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A Last Will and Testament is one of the most important legal documents a person can create during his or her lifetime. If a person dies without a Will they are said to have died “intestate” and state laws will determine how and to whom the person’s assets will be distributed.
If a person dies without a Will the beneficiaries can not dispute the court’s distribution of that person’s estate under the intestacy laws. Even if that person expressed different wishes verbally during their lifetime the statutes control the distribution. With a valid Will, a person can legally determine how their property will be distributed… and to whom.
A Will must meet the legal requirements set forth by the state in order for it to be valid. Most states will also accept a Will that was executed in another state if the document is a valid Will under that state’s law. The general requirements for a valid Will are usually as follows: (a) the document must be written (meaning typed or printed), (b) signed by the person making the Will (usually called the “testator” or “testatrix”, and (c) signed by two witnesses who were present to witness the execution of the document by the maker and who also witnessed each other sign the document.
In Texas, the laws regarding the valid execution and witnessing of a Will are set forth in the Texas Probate Code, Chapter 4 Execution and Revocation of Wills, Sections 57 through 61.
In Texas, any person eighteen (18) year of age, or any married minor or minor in the Armed Forces, and of sound mind may make a Will. (See: Section 57) “Sound mind” generally means someone who has not been deemed incompetent in a prior legal proceeding.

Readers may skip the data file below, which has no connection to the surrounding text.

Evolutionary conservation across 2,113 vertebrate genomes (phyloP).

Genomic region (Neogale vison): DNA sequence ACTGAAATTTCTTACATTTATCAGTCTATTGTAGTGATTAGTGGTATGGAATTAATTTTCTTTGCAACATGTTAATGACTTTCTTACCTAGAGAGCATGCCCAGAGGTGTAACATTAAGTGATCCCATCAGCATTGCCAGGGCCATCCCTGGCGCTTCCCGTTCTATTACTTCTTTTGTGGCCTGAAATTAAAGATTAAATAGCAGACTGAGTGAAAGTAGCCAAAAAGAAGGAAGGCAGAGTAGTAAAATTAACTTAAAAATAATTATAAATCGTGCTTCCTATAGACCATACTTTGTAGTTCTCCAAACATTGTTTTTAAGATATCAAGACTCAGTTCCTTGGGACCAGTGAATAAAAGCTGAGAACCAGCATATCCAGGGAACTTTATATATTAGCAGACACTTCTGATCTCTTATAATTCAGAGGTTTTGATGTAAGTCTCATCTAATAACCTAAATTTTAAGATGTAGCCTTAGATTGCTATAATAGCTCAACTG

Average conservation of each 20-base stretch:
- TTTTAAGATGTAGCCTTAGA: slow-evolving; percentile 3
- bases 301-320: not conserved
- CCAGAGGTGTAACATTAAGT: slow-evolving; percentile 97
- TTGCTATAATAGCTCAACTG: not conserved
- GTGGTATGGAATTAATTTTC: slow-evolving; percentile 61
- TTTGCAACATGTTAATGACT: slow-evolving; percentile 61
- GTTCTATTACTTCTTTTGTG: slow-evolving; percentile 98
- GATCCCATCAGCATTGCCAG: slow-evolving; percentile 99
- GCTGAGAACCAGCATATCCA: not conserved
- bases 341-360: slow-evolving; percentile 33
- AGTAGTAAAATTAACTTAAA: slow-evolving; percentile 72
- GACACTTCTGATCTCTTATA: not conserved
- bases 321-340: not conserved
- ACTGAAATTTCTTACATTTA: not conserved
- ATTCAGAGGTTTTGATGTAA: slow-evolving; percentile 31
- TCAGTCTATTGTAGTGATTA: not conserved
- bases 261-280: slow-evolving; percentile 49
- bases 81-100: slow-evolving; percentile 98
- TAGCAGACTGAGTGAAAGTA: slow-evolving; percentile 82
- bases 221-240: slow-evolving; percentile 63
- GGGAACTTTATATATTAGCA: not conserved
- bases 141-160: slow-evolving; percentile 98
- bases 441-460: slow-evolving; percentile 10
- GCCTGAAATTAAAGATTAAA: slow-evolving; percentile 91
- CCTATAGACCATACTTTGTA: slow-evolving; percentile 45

A Will must be in writing, signed by the testator and by two witnesses. If the testator cannot physically sign his name he may direct another party to do so. Each witness must sign the Will in the testator’s presence. (See: Section 59)
In Texas, a Will must be witnessed by two credible witnesses above the age of fourteen (14). (See: Section 59) Generally, it is recommended that the witnesses to the Will be “disinterested”, which means that they are not a beneficiary of the Will. In Texas the signing of a Will by an interested witness does not invalidate the Will, but if an interested witness is one of only two witnesses any gift to the witness is void. An exception is if the witness would be a beneficiary under intestacy, then the witness may take the gift up to the value of their intestate share. (See: Section 61)
If a Will’s authenticity is unchallenged it may be probated in a simplified procedure if it has been self-proven. Witnesses to a self-proven Will are not required to testify in court because the court automatically accepts a self-proven Will as authentic. To self-prove a Will the testator and the witnesses must swear in an affidavit before a notary to the authenticity of the Will. The affidavit should be part of the Will or attached to it. (See: Section 59)
Hopefully these guidelines have helped make your estate planning decisions easier. For information regarding your specific circumstances you should contact an local wills attorney to discuss your specific legal situation.